Later in the evening, Kieran read a passage from his recent play with the National Theatre of Scotland, ‘Rantin,’ created along with Julia, Gav Prentice and Drew Wright. In conversation with Kieran close to midnight on the ferry crossing the Minch (an experience described in the play itself), I asked him about the links between past and present and Rantin’s self-conscious reference to the The Cheviot. Rantin, of course, was written as a ceilidh play in a kind of homage to that very special moment in Scottish theatre. What would a 21st ceilidh play for Scotland look like? What would have to be done differently to speak to our time, and our fragmented political conversation? Bill Paterson opened The Cheviot with the line and linear narrative, “This is a story with a beginning, a middle and as yet no end.” Rantin begins, “This is a story with multiple beginnings, an abundance of middles and no clear end.” Rantin in form was written to contain the multiplicities and contradictions of our time with space for ideas to co-exist, which is ultimately what a nation is. The ceilidh play form lends itself beautifully to such an expression.

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The passage Kieran chose to share in Harris was about the experience of an islander leaving Lewis and going to study in Glasgow, and was accompanied by Julia’s hauntingly beautiful voice.

Of course, this was a home gig for Dòl Eoin, now based in Glasgow, who closed the night for us in style on the last night of his time with the Yestival tour. He sang his newly composed referendum song ‘Be Your Nation,’ joined by Josephine Sillars.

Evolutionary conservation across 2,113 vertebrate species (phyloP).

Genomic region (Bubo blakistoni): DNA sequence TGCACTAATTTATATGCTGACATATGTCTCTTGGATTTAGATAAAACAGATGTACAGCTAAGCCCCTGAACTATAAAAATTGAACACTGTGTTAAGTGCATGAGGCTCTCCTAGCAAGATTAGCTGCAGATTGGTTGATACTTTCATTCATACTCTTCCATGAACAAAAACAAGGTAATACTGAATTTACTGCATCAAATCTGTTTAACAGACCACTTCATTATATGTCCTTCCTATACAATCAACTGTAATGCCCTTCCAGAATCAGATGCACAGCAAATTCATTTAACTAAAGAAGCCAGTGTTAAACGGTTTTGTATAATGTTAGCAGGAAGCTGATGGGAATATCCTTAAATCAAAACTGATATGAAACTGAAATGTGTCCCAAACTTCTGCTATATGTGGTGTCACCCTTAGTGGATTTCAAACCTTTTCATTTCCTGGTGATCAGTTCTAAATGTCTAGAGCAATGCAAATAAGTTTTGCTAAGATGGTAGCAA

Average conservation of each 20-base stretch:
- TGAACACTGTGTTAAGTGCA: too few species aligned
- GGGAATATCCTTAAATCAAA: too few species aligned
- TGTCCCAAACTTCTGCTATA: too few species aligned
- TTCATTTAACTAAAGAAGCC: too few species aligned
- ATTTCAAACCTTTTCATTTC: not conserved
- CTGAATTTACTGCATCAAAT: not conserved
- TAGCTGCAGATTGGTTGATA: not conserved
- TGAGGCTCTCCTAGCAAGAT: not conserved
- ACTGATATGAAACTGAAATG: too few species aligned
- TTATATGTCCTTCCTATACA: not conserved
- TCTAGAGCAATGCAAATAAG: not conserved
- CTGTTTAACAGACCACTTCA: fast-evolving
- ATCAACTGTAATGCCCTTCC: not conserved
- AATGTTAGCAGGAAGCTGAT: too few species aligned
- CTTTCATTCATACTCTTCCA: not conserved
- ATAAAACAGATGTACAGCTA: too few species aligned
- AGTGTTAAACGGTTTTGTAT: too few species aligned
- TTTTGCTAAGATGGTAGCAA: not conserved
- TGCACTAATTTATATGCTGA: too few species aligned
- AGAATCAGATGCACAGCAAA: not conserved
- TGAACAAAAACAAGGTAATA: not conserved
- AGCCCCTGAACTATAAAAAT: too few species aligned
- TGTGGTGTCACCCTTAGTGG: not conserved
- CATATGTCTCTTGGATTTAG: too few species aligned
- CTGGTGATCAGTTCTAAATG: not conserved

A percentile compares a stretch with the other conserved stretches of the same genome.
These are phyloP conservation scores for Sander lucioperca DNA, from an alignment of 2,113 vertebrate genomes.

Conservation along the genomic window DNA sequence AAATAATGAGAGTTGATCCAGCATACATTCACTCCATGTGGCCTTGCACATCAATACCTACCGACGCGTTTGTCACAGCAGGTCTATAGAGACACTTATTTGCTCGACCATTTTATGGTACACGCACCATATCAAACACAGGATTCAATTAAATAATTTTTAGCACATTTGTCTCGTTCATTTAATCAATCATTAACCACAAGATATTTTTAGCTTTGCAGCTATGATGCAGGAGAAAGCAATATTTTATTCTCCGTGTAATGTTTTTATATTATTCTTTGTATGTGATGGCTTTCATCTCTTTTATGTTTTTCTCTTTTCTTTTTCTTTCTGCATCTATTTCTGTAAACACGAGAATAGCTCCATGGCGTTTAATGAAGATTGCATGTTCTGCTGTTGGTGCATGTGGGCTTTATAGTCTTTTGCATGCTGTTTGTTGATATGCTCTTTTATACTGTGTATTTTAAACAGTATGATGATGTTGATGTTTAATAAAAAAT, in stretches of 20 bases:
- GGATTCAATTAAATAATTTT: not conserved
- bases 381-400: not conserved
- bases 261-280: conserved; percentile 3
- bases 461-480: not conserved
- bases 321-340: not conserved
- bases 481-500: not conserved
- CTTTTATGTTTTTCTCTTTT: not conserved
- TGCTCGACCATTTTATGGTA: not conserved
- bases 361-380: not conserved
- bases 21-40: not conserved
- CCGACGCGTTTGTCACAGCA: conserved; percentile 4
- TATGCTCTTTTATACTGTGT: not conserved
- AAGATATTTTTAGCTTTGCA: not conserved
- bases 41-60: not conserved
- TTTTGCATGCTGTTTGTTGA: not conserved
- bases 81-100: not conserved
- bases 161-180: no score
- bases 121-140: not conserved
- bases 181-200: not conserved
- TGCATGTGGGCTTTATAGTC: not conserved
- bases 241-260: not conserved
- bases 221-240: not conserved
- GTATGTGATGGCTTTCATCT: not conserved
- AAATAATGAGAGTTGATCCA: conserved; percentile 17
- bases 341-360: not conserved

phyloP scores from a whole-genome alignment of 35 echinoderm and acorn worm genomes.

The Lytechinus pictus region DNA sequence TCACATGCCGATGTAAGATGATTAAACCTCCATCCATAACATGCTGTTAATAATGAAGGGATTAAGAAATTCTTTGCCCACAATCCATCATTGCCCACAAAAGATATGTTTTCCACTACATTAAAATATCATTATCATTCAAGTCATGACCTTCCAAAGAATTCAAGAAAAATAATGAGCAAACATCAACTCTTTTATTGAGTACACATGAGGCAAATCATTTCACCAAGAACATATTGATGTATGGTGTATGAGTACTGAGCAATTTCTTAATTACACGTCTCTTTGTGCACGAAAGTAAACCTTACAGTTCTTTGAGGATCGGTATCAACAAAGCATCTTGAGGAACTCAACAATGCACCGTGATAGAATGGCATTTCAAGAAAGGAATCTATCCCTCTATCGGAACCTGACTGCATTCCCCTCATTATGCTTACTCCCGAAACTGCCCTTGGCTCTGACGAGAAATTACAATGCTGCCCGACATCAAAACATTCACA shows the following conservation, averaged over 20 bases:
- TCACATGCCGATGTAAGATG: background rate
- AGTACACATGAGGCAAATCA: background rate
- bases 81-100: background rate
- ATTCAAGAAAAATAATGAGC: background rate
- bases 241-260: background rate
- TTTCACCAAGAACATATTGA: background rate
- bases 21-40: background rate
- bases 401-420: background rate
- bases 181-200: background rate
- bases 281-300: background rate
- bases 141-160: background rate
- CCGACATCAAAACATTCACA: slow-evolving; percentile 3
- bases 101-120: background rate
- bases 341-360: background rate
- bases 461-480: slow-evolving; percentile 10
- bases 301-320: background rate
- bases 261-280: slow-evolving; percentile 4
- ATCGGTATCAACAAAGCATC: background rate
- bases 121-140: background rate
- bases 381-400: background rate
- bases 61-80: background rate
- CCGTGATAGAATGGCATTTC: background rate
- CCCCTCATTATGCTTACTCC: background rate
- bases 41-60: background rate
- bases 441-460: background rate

“This country is yours, this country is mine
Our future decide by the strength of your mind
Oh come let’s rejoice for we have a choice
To be a nation, Scotland’s voice.”

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After a plea for an encore from the audience, Dòl Eoin finished with a defiant and impassioned song ‘An Gairm’ in English and Gaelic, composed after a dream he had had about the Gaelic language dying. Kieran observed that while in many ways very different and operating in very different socio-cultural landscapes, singer-songwriter Dòl Eoin is doing for 21st century islanders what Gav Prentice is doing for young people in the post-industrial central belt, giving voice to a new generation. Both artists are taking part in the summer of independence Yestival tour, helping us tell the story of modern Scotland.

The team was tired but feeling energised by the happenings of the day. Our camp for the night was a wee way away at Horgabost campsite. We drove home under orange and purple skies and the shadowy silhouettes of the Harris hills reflected in the silvery light of the moonlight on the water. On the radio in the background was a tribute to Michael Marra which made me smile, another one of the many small coincidences of the day and reminding us of conversations earlier about Michael Marra’s working model of the One Big Thing. Some of us climbed straight into our tents overlooking the bay for some much-needed kip. Others (in the spirit of ‘we only live once!’) built a fire on the beach under a perfect half-moon in the sky and passed round a quaich of whisky sharing songs into the small hours.

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We awoke the next morning to the smell of yellow bedstraw and island paradise. The lagoon bay was in full glory: turquoise waters sparkling in the Hebridean sunshine. It reminded me of a favourite poem of mine.

A High Blue Day on Scalpay

this is the summit of contemplation, and
no art can touch it
blue, so blue, the far-out archipelago
and the sea shimmering, shimmering
no art can touch it, the mind can only
try to become attuned to it
to become quiet and space itself out, to
become open and still, unworlded
knowing itself in the diamond country, in
the ultimate unlettered light.

Kenneth White

Mairi McFadyen